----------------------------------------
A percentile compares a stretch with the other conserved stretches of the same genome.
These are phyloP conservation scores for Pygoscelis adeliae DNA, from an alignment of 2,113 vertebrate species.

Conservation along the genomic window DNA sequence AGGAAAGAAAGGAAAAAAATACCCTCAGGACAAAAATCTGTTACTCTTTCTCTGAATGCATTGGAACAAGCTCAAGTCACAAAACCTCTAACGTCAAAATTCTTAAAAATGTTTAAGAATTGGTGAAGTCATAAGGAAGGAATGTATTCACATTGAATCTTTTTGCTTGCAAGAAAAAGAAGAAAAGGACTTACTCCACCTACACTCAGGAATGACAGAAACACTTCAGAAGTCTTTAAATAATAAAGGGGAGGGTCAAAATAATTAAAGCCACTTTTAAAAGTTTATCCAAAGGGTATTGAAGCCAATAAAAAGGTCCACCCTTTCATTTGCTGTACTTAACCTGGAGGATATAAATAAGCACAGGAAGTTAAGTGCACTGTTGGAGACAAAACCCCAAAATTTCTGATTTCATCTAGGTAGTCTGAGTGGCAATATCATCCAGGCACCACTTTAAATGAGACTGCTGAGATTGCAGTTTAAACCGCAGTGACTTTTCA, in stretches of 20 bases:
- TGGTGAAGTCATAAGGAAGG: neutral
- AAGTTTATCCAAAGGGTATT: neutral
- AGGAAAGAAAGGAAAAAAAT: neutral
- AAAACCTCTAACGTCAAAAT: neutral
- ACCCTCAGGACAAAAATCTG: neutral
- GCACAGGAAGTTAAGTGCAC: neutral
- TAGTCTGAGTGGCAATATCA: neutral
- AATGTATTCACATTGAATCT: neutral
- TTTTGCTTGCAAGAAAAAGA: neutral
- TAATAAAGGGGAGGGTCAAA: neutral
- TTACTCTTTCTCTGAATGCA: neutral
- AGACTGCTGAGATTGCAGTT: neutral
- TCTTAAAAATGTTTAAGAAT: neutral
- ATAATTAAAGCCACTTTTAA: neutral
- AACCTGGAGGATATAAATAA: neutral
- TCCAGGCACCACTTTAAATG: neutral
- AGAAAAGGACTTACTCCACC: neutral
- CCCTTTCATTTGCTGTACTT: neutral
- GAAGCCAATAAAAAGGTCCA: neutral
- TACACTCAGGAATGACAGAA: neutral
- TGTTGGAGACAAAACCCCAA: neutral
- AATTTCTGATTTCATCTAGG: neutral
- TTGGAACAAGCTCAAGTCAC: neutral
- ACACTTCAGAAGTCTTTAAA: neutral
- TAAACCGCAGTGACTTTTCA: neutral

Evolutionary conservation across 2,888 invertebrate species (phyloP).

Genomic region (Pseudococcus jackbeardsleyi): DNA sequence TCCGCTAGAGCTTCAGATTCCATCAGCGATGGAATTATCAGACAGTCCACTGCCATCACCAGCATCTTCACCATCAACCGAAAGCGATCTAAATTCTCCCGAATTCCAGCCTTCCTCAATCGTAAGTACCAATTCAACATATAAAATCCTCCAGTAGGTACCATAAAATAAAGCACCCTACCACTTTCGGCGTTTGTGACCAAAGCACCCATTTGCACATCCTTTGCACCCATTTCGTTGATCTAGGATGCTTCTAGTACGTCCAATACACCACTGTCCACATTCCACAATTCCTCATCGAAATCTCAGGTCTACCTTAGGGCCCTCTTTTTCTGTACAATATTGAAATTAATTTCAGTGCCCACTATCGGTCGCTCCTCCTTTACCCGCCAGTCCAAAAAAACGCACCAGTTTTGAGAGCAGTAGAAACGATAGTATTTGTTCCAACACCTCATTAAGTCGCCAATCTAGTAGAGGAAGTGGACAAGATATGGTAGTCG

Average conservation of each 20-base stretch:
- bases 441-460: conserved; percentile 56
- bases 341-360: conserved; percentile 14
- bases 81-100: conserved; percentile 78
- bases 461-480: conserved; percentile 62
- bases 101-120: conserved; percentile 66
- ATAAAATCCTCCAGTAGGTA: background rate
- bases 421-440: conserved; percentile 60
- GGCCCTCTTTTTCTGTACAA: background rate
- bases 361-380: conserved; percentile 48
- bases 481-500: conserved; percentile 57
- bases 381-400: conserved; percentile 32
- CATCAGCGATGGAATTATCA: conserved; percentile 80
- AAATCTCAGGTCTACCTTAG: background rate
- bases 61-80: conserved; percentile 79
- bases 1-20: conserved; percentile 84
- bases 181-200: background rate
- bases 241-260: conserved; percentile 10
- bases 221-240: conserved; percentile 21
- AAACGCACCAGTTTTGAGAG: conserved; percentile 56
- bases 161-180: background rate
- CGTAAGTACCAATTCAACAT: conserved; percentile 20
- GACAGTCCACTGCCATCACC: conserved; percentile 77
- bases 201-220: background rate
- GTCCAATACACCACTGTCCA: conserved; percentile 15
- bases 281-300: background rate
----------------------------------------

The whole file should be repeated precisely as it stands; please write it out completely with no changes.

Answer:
A percentile compares a stretch with the other conserved stretches of the same genome.
These are phyloP conservation scores for Pygoscelis adeliae DNA, from an alignment of 2,113 vertebrate species.

Conservation along the genomic window DNA sequence AGGAAAGAAAGGAAAAAAATACCCTCAGGACAAAAATCTGTTACTCTTTCTCTGAATGCATTGGAACAAGCTCAAGTCACAAAACCTCTAACGTCAAAATTCTTAAAAATGTTTAAGAATTGGTGAAGTCATAAGGAAGGAATGTATTCACATTGAATCTTTTTGCTTGCAAGAAAAAGAAGAAAAGGACTTACTCCACCTACACTCAGGAATGACAGAAACACTTCAGAAGTCTTTAAATAATAAAGGGGAGGGTCAAAATAATTAAAGCCACTTTTAAAAGTTTATCCAAAGGGTATTGAAGCCAATAAAAAGGTCCACCCTTTCATTTGCTGTACTTAACCTGGAGGATATAAATAAGCACAGGAAGTTAAGTGCACTGTTGGAGACAAAACCCCAAAATTTCTGATTTCATCTAGGTAGTCTGAGTGGCAATATCATCCAGGCACCACTTTAAATGAGACTGCTGAGATTGCAGTTTAAACCGCAGTGACTTTTCA, in stretches of 20 bases:
- TGGTGAAGTCATAAGGAAGG: neutral
- AAGTTTATCCAAAGGGTATT: neutral
- AGGAAAGAAAGGAAAAAAAT: neutral
- AAAACCTCTAACGTCAAAAT: neutral
- ACCCTCAGGACAAAAATCTG: neutral
- GCACAGGAAGTTAAGTGCAC: neutral
- TAGTCTGAGTGGCAATATCA: neutral
- AATGTATTCACATTGAATCT: neutral
- TTTTGCTTGCAAGAAAAAGA: neutral
- TAATAAAGGGGAGGGTCAAA: neutral
- TTACTCTTTCTCTGAATGCA: neutral
- AGACTGCTGAGATTGCAGTT: neutral
- TCTTAAAAATGTTTAAGAAT: neutral
- ATAATTAAAGCCACTTTTAA: neutral
- AACCTGGAGGATATAAATAA: neutral
- TCCAGGCACCACTTTAAATG: neutral
- AGAAAAGGACTTACTCCACC: neutral
- CCCTTTCATTTGCTGTACTT: neutral
- GAAGCCAATAAAAAGGTCCA: neutral
- TACACTCAGGAATGACAGAA: neutral
- TGTTGGAGACAAAACCCCAA: neutral
- AATTTCTGATTTCATCTAGG: neutral
- TTGGAACAAGCTCAAGTCAC: neutral
- ACACTTCAGAAGTCTTTAAA: neutral
- TAAACCGCAGTGACTTTTCA: neutral

Evolutionary conservation across 2,888 invertebrate species (phyloP).

Genomic region (Pseudococcus jackbeardsleyi): DNA sequence TCCGCTAGAGCTTCAGATTCCATCAGCGATGGAATTATCAGACAGTCCACTGCCATCACCAGCATCTTCACCATCAACCGAAAGCGATCTAAATTCTCCCGAATTCCAGCCTTCCTCAATCGTAAGTACCAATTCAACATATAAAATCCTCCAGTAGGTACCATAAAATAAAGCACCCTACCACTTTCGGCGTTTGTGACCAAAGCACCCATTTGCACATCCTTTGCACCCATTTCGTTGATCTAGGATGCTTCTAGTACGTCCAATACACCACTGTCCACATTCCACAATTCCTCATCGAAATCTCAGGTCTACCTTAGGGCCCTCTTTTTCTGTACAATATTGAAATTAATTTCAGTGCCCACTATCGGTCGCTCCTCCTTTACCCGCCAGTCCAAAAAAACGCACCAGTTTTGAGAGCAGTAGAAACGATAGTATTTGTTCCAACACCTCATTAAGTCGCCAATCTAGTAGAGGAAGTGGACAAGATATGGTAGTCG

Average conservation of each 20-base stretch:
- bases 441-460: conserved; percentile 56
- bases 341-360: conserved; percentile 14
- bases 81-100: conserved; percentile 78
- bases 461-480: conserved; percentile 62
- bases 101-120: conserved; percentile 66
- ATAAAATCCTCCAGTAGGTA: background rate
- bases 421-440: conserved; percentile 60
- GGCCCTCTTTTTCTGTACAA: background rate
- bases 361-380: conserved; percentile 48
- bases 481-500: conserved; percentile 57
- bases 381-400: conserved; percentile 32
- CATCAGCGATGGAATTATCA: conserved; percentile 80
- AAATCTCAGGTCTACCTTAG: background rate
- bases 61-80: conserved; percentile 79
- bases 1-20: conserved; percentile 84
- bases 181-200: background rate
- bases 241-260: conserved; percentile 10
- bases 221-240: conserved; percentile 21
- AAACGCACCAGTTTTGAGAG: conserved; percentile 56
- bases 161-180: background rate
- CGTAAGTACCAATTCAACAT: conserved; percentile 20
- GACAGTCCACTGCCATCACC: conserved; percentile 77
- bases 201-220: background rate
- GTCCAATACACCACTGTCCA: conserved; percentile 15
- bases 281-300: background rate